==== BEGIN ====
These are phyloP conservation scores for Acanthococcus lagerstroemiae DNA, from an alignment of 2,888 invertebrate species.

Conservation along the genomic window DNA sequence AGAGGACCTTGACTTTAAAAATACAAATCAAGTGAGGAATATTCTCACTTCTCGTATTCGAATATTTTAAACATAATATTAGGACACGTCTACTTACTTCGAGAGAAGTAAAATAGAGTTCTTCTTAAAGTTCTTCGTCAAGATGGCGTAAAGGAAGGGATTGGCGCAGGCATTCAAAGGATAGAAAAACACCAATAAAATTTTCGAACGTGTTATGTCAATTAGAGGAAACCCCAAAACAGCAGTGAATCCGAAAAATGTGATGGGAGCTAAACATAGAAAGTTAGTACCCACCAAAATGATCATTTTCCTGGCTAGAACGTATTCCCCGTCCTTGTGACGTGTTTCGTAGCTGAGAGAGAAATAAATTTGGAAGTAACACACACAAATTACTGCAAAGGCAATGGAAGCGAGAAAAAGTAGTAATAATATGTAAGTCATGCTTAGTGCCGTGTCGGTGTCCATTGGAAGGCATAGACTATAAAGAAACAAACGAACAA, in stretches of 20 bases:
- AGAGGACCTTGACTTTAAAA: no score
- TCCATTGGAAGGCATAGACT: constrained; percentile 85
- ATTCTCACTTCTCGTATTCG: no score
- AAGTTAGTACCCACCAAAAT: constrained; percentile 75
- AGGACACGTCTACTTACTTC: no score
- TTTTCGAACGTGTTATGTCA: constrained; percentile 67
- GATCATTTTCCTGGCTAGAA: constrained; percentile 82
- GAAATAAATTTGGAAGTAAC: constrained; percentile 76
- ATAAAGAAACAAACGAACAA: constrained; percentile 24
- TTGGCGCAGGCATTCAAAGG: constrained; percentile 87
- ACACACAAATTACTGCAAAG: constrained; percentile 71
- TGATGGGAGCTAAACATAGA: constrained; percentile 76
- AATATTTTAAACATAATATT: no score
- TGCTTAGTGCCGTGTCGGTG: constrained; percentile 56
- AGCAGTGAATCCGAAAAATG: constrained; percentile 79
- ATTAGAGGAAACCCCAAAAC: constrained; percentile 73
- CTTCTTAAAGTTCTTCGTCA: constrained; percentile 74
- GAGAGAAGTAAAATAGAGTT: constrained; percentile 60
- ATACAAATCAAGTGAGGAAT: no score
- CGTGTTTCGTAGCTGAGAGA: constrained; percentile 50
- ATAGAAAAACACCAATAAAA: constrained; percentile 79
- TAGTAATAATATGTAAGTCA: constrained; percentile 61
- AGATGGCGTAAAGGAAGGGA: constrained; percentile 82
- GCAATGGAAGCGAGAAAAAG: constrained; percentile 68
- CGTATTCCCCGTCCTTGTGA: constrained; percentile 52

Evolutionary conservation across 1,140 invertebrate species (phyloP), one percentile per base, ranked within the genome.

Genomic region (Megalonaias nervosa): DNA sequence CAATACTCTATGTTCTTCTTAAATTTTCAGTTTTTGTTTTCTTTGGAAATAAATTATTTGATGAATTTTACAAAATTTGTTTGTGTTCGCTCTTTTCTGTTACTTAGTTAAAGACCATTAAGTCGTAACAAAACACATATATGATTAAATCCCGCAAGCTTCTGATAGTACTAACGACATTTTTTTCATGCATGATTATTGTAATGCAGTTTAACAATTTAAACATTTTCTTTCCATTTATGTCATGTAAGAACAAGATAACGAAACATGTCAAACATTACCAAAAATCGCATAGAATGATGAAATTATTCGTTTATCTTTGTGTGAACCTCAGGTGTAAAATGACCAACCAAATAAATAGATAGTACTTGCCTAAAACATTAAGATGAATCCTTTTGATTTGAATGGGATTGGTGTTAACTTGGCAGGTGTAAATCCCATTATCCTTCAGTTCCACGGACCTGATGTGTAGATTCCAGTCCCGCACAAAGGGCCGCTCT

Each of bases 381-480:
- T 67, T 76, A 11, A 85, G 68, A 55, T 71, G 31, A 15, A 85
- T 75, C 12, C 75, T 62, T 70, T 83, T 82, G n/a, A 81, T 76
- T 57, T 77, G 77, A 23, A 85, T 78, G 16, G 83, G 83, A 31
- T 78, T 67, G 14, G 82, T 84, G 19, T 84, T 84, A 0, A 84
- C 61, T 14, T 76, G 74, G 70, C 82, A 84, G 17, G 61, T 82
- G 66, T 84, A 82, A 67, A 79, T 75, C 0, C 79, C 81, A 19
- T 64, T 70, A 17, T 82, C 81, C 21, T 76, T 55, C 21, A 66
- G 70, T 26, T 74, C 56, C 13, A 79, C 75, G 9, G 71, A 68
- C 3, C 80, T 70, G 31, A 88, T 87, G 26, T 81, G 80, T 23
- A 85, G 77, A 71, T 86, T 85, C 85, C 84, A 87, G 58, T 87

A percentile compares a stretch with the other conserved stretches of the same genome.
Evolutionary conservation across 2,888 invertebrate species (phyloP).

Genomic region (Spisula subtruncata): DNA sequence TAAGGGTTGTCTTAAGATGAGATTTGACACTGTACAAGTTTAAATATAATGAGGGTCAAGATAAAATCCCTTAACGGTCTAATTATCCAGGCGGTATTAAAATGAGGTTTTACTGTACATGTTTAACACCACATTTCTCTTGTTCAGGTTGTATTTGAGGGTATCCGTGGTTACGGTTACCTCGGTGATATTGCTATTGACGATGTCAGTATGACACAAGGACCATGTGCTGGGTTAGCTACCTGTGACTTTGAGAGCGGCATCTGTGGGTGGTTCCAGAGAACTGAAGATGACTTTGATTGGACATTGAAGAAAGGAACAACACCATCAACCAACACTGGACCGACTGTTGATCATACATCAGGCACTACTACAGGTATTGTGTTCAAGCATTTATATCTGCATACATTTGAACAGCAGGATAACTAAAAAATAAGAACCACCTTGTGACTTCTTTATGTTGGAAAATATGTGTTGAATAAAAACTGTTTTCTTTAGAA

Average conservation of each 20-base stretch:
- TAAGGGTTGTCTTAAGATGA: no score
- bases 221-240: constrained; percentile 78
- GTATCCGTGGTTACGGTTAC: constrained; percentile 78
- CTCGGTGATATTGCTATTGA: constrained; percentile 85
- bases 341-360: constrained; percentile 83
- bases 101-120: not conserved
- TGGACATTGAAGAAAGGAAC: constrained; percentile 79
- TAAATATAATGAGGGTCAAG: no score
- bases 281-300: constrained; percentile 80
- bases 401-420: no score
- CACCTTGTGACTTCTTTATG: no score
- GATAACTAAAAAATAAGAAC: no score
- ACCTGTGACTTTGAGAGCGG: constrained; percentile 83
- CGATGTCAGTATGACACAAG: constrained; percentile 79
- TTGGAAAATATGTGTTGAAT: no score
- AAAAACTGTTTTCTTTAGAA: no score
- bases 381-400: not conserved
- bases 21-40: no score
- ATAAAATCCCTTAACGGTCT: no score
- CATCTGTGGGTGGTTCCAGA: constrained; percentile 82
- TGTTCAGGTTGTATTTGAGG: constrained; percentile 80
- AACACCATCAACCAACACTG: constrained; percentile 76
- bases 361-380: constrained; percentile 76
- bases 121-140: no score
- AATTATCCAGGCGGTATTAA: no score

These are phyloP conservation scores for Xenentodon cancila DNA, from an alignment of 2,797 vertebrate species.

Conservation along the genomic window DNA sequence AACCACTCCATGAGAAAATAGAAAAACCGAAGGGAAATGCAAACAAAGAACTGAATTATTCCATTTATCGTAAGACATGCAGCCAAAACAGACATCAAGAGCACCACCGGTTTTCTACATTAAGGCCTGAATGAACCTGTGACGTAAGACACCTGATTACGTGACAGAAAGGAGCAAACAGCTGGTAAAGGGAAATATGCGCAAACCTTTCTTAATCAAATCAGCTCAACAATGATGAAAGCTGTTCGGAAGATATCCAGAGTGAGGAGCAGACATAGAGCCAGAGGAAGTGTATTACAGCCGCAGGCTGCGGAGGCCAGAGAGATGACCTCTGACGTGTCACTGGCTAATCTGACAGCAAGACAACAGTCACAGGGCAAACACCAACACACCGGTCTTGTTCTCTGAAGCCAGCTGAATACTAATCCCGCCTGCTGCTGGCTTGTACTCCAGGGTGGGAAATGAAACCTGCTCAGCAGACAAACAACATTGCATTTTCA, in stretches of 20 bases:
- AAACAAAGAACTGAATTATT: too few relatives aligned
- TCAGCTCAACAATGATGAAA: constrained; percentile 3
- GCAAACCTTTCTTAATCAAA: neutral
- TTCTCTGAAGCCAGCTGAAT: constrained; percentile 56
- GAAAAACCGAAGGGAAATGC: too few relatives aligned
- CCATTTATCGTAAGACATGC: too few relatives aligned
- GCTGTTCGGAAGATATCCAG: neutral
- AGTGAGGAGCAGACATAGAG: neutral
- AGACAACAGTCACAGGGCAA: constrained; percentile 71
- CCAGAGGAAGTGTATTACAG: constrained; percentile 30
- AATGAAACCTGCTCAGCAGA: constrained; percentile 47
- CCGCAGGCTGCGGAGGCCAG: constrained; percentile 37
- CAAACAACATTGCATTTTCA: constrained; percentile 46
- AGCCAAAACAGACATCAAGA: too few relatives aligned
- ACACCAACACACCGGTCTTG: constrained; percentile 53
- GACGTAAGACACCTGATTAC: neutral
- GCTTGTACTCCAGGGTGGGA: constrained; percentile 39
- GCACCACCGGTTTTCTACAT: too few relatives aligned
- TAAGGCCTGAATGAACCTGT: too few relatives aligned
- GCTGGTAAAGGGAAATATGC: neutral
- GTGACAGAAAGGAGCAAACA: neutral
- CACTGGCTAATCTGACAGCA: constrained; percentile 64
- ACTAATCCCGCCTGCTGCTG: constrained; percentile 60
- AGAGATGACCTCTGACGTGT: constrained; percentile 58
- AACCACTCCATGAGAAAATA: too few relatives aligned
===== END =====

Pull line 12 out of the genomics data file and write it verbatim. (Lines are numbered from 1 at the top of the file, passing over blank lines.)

- TTGGCGCAGGCATTCAAAGG: constrained; percentile 87